There wasn't a reply for a while, but then she heard the elf sigh.
"This mountain is telling me to leave."
~What mountain is it?~
~What are you doing on that? It's cursed!~
"It is?" Aica asked, looking around nervously.
~Just get off it before it decides to push you off.~
"I can't get to Lorien then."
~What about the Mines? Do the Dwarves still live there?~
"Yes, I think so. They won't let anybody in though."
Feanor sighed again. ~You'll die if you continue on Caradhras. If you can die, that is. Whatever happens, it won't be pleasant. Better to chance the Dwarves.~
"Damn you, you stupid mountain!" Aica yelled as she turned the horse around.
~Oh, brilliant job. Really amazing. You've made it angry."
Aica could feel the mountain's hate all the way down. It was like a knife poking her in the back. Twice her horse nearly slipped in the dark, but each time it managed to recover. Finally, as dawn rose, Aica approached the end of the pass.
"I hope you're satisfied," she snapped, turning around for a final glare at the mountain.
"One only of your kind will I let climb me," Caradhras said.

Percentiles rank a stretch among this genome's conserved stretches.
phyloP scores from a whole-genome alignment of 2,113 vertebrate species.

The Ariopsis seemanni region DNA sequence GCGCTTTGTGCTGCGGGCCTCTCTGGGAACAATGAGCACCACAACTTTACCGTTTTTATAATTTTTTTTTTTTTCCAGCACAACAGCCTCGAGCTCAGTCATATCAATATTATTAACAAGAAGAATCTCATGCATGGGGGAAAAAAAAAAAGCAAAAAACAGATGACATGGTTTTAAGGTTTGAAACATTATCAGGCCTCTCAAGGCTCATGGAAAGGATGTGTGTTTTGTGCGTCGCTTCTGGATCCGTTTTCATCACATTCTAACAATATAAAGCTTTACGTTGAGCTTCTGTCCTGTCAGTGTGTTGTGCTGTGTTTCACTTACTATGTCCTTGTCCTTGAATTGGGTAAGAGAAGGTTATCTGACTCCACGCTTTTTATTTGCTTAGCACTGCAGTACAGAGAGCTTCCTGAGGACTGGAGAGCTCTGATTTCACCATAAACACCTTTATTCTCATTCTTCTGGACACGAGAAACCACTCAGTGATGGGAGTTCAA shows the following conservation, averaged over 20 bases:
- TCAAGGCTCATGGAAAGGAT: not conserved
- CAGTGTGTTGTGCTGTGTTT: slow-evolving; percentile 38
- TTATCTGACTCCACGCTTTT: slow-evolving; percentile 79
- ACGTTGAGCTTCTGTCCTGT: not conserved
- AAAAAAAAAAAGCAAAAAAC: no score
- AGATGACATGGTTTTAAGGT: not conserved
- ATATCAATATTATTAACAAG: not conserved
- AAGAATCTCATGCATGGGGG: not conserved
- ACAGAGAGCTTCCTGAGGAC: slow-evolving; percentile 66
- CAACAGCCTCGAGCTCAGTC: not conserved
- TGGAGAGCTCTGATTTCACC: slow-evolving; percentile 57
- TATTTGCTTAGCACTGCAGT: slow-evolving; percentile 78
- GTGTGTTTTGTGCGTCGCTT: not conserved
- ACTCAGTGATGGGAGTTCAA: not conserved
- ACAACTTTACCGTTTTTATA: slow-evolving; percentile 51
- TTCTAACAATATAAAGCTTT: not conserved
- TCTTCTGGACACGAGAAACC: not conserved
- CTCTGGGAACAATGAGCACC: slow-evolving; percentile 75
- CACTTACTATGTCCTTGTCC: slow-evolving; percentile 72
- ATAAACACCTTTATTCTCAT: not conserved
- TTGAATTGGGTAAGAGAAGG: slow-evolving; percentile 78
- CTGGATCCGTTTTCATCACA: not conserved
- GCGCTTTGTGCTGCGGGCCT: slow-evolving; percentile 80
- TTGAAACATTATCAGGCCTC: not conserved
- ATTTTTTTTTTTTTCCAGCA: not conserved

I'm imagining it, Aica thought. I am. I know I am. Mountains can't talk.
"And one only of His line will I let through. And once only."
"Who? Feanor?" Aica asked. She didn't know if Feanor had any descendents, but she supposed he probably did.
The mountain didn't answer her question and went back to being a perfectly normal mountain.
Cursing heartily, Aica led her horse down into the valley. Maybe they'll help a human in need, she thought. If they can't tell I'm a Nazgul. Oh, that would be bad.
Treading carefully around the lake, Aica approached the wall of Moria. Now, she thought. How do I get in?
This is a work of fan fiction, written because the author has an abiding love for the works of J R R Tolkien. The characters, settings, places, and languages used in this work are the property of the Tolkien Estate, Tolkien Enterprises, and possibly New Line Cinema, except for certain original characters who belong to the author of the said work. The author will not receive any money or other remuneration for presenting the work on this archive site. The work is the intellectual property of the author, is available solely for the enjoyment of Henneth Annûn Story Archive readers, and may not be copied or redistributed by any means without the explicit written consent of the author.